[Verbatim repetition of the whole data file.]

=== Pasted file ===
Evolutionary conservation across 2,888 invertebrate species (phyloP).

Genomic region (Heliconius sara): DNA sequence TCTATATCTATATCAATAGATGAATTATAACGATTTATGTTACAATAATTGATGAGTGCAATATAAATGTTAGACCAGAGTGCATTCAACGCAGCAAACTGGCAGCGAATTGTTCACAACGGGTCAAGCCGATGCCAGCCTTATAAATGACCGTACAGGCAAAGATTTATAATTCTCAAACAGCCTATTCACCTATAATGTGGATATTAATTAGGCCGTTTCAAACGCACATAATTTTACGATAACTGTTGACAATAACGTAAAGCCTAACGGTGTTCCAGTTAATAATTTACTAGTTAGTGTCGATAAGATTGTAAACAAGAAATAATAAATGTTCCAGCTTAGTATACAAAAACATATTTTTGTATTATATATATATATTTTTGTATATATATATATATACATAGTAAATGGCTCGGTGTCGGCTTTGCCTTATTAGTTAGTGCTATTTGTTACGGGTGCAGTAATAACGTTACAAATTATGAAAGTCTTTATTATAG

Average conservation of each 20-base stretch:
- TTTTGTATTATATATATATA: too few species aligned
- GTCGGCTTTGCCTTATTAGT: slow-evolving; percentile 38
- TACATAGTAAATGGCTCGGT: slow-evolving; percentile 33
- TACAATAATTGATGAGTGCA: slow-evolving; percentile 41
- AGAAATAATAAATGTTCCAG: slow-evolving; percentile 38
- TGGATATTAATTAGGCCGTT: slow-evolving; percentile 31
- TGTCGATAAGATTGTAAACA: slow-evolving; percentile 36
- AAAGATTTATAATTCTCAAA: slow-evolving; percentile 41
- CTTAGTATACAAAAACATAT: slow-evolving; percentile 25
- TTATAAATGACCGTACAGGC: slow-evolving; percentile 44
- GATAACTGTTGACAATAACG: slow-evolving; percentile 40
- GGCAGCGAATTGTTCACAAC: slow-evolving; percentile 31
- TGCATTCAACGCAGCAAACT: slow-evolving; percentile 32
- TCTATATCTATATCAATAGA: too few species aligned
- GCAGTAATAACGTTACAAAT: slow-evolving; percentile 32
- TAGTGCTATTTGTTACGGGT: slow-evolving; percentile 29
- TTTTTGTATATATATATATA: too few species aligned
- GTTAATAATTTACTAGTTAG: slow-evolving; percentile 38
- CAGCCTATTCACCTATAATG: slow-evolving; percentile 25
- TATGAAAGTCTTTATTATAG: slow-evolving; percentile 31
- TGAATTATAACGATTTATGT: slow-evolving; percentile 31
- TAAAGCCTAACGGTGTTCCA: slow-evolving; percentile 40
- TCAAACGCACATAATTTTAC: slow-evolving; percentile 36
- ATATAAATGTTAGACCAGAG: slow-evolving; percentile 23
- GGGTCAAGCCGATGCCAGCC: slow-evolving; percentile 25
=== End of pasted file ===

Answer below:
Evolutionary conservation across 2,888 invertebrate species (phyloP).

Genomic region (Heliconius sara): DNA sequence TCTATATCTATATCAATAGATGAATTATAACGATTTATGTTACAATAATTGATGAGTGCAATATAAATGTTAGACCAGAGTGCATTCAACGCAGCAAACTGGCAGCGAATTGTTCACAACGGGTCAAGCCGATGCCAGCCTTATAAATGACCGTACAGGCAAAGATTTATAATTCTCAAACAGCCTATTCACCTATAATGTGGATATTAATTAGGCCGTTTCAAACGCACATAATTTTACGATAACTGTTGACAATAACGTAAAGCCTAACGGTGTTCCAGTTAATAATTTACTAGTTAGTGTCGATAAGATTGTAAACAAGAAATAATAAATGTTCCAGCTTAGTATACAAAAACATATTTTTGTATTATATATATATATTTTTGTATATATATATATATACATAGTAAATGGCTCGGTGTCGGCTTTGCCTTATTAGTTAGTGCTATTTGTTACGGGTGCAGTAATAACGTTACAAATTATGAAAGTCTTTATTATAG

Average conservation of each 20-base stretch:
- TTTTGTATTATATATATATA: too few species aligned
- GTCGGCTTTGCCTTATTAGT: slow-evolving; percentile 38
- TACATAGTAAATGGCTCGGT: slow-evolving; percentile 33
- TACAATAATTGATGAGTGCA: slow-evolving; percentile 41
- AGAAATAATAAATGTTCCAG: slow-evolving; percentile 38
- TGGATATTAATTAGGCCGTT: slow-evolving; percentile 31
- TGTCGATAAGATTGTAAACA: slow-evolving; percentile 36
- AAAGATTTATAATTCTCAAA: slow-evolving; percentile 41
- CTTAGTATACAAAAACATAT: slow-evolving; percentile 25
- TTATAAATGACCGTACAGGC: slow-evolving; percentile 44
- GATAACTGTTGACAATAACG: slow-evolving; percentile 40
- GGCAGCGAATTGTTCACAAC: slow-evolving; percentile 31
- TGCATTCAACGCAGCAAACT: slow-evolving; percentile 32
- TCTATATCTATATCAATAGA: too few species aligned
- GCAGTAATAACGTTACAAAT: slow-evolving; percentile 32
- TAGTGCTATTTGTTACGGGT: slow-evolving; percentile 29
- TTTTTGTATATATATATATA: too few species aligned
- GTTAATAATTTACTAGTTAG: slow-evolving; percentile 38
- CAGCCTATTCACCTATAATG: slow-evolving; percentile 25
- TATGAAAGTCTTTATTATAG: slow-evolving; percentile 31
- TGAATTATAACGATTTATGT: slow-evolving; percentile 31
- TAAAGCCTAACGGTGTTCCA: slow-evolving; percentile 40
- TCAAACGCACATAATTTTAC: slow-evolving; percentile 36
- ATATAAATGTTAGACCAGAG: slow-evolving; percentile 23
- GGGTCAAGCCGATGCCAGCC: slow-evolving; percentile 25